Indie Heroes: parallel puzzling with Alien Cat 2

The Evercade’s “Indie Heroes” cartridge plays host to a variety of brand new games for classic platforms — and even if you don’t have an Evercade, you can try most of these for yourself in one way or another! Let’s explore them in detail!

One of the nice things about games that start off as “homebrew” for various retro platforms is that many of them don’t feel the need to over-justify their own existence. Mega Drive title Alien Cat 2 from Russian developer PSCD Games — also available as part of the Indie Heroes Collection 1 cartridge for Evercade — for example, is about a cat that needs to recover his spaceship parts. Why? Doesn’t matter, he just does. And that’s all you need to make a decent puzzle game.

Well, it’s actually a little more complicated than that. In order to recover the missing parts of his spaceship, Alien Cat will need to negotiate a series of increasingly complex mazes, making sure he doesn’t tread on anything that is typically regarded as harmful to cats — you know the stuff, things like spikes and high explosives.

Alien Cat 2

That would still be straightforward enough, but of course it isn’t all you have to worry about. In many stages of the game, you’ll find yourself accidentally summoning a clone of Alien Cat (an Alien Cat 2, if you will) who follows your every movement — unless, of course, either you or he bump into a wall. And, just to be awkward, Alien Cat feels strongly about clone rights, and as such if you think you can get away with sacrificing a clone just to clear a level, you’d better think again, sunshine.

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Yes, Alien Cat 2 is a distinct breed of puzzler that can be traced back to games such as Chip’s Challenge and Sokoban — every move counts, and it’s important to think several moves ahead in order to solve the game’s puzzles, because without doing so you’ll inevitably find yourself just going around in circles.

The key thing to get your head around in Alien Cat 2 is how you can use the walls and other non-fatal obstacles to manipulate the relative positions of the two Alien Cats when they’re both present. If, say, Alien Cat 1 runs into a wall on their southern side, but Alien Cat 2 has several free spaces to move into, you can continue pushing “down” on the directional pad to move Alien Cat 2 south while Alien Cat 1 stays exactly where he is. In that way, you can alter the relationship between the two clones, and in that way keep them both safe.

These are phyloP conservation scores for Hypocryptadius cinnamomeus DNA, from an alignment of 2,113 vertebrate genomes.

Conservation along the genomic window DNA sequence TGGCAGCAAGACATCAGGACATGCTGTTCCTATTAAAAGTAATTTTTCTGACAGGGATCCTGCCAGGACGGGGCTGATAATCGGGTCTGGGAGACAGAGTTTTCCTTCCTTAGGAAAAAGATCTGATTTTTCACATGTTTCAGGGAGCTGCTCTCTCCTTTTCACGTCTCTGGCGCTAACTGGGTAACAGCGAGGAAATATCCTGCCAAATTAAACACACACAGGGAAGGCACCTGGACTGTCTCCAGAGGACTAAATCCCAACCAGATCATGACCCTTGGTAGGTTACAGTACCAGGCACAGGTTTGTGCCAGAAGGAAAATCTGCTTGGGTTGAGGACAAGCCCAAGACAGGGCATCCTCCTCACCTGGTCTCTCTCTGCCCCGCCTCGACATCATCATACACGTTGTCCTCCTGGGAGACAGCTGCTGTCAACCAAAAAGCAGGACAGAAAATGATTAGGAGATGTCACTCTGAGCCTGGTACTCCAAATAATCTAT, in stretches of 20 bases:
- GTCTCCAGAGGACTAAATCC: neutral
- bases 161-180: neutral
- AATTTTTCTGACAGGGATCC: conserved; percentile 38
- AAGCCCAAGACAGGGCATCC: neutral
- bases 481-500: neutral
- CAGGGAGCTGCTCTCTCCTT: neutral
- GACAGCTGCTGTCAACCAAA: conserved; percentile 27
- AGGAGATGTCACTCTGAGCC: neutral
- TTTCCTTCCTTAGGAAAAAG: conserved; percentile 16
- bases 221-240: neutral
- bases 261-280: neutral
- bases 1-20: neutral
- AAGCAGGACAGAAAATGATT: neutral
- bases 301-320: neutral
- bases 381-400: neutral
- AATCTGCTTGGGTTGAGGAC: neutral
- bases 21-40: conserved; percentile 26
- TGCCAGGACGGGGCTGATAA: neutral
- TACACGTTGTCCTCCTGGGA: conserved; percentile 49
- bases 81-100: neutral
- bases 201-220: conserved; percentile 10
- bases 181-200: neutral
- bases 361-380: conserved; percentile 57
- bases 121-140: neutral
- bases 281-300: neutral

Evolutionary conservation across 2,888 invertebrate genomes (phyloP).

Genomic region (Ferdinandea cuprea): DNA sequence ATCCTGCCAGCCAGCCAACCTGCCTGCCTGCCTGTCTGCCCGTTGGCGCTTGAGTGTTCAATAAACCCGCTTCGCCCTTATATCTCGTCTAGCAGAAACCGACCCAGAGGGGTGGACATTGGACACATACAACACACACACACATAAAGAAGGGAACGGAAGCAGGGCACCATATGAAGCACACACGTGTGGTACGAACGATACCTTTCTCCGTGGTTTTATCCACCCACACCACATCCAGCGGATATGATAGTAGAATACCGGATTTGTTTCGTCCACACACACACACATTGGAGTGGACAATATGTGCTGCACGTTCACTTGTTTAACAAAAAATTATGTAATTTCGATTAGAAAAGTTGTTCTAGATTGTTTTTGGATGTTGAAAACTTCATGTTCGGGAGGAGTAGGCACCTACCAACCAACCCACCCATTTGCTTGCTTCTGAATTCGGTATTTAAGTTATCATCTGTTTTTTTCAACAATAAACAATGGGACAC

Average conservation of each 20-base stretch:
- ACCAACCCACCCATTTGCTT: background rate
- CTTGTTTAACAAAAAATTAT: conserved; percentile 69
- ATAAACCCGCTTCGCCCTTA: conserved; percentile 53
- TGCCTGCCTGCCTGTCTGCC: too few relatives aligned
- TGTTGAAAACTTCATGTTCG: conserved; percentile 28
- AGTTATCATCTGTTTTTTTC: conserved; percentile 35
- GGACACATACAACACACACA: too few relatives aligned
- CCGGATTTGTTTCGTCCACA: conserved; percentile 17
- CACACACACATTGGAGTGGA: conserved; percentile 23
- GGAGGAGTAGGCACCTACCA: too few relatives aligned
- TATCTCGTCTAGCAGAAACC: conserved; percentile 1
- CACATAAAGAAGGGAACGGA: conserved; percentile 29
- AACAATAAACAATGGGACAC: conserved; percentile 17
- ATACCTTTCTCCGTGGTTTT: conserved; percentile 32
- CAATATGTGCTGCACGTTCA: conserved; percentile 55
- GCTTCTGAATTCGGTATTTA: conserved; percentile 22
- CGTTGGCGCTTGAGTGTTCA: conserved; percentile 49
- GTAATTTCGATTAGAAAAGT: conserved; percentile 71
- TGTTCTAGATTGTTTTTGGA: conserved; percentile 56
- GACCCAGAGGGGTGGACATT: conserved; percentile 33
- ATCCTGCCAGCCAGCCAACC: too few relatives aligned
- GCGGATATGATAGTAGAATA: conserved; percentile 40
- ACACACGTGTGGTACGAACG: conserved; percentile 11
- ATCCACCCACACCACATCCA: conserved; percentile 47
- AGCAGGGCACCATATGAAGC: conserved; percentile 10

Alien Cat 2

That’s the theory, anyway. And, initially, it’s not too difficult to keep this in mind and successfully clear levels while keeping both Alien Cats safe. As the game progresses, though, the challenge factor ramps up significantly, with levels unfolding in distinct “stages” where you’ll find yourself having to prioritise several different objectives before you can even think about succeeding. Do you try and grab as many spaceship parts as possible first? Or do you go for that tempting big red button in case it retracts all the inconvenient spikes that are all over the floor?

The game has a good difficulty curve, wordlessly introducing new elements to the gameplay with each new stage and gradually teaching you its distinct design language. There aren’t actually all that many different mechanics to familiarise yourself with over the complete game — the complexity mostly comes from how they all interact with one another, and how you find increasingly creative ways to circumnavigate the hazards in your path!

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Alien Cat 2 is well presented, with attractive pixel art that has plenty of character about it. It might have been nice to see a bit more variety in the colour palette as the levels progress — the grey-blue tone gets a bit old after a while, and a simple change in colour palette often feels like a significant “reward” in classic 8- and 16-bit games — but things are at least broken up a little bit with short animated sequences between levels.

Alien Cat 2

The game’s music has a distinctly Amiga feel to it, making use of some pleasingly crunchy samples and synth noises. Like the visuals, it can get a bit repetitive after a while; again, it would have perhaps been nice to hear a different tune every few levels to provide a bit of variety. At least the tune itself is a bit of a banger — and the longer you remain stumped on a particularly challenging level, the more of it you get to enjoy!

Ultimately, Alien Cat 2 is a solid game that is well worth dipping into for a few puzzles now and again — or if you’re in the mood for some real brain-straining, seeing if you can blast through the whole thing in a single sitting, which should be eminently possible.

Thankfully, if you don’t think you can handle that much thinking in one go, the game offers a password function, allowing to you to resume your game at any point — and, of course, if you are playing on an emulator or the Evercade, you can always just save your game state, too, allowing you to pick right back up where you left off with no scribbling down of passwords required! Ah, the conveniences of modern technology.

Alien Cat 2

As part of the Indie Heroes Collection 1 cartridge for Evercade, Alien Cat 2 is a nice contrast to some of the more story-centric titles like Quest Arrest and Deadeus that are also found in the compilation. Sometimes you’re in the mood for a game that you can just pick up and play, and that’s exactly the sort of title Alien Cat 2 is: simple to learn, tough to master, satisfying to solve.

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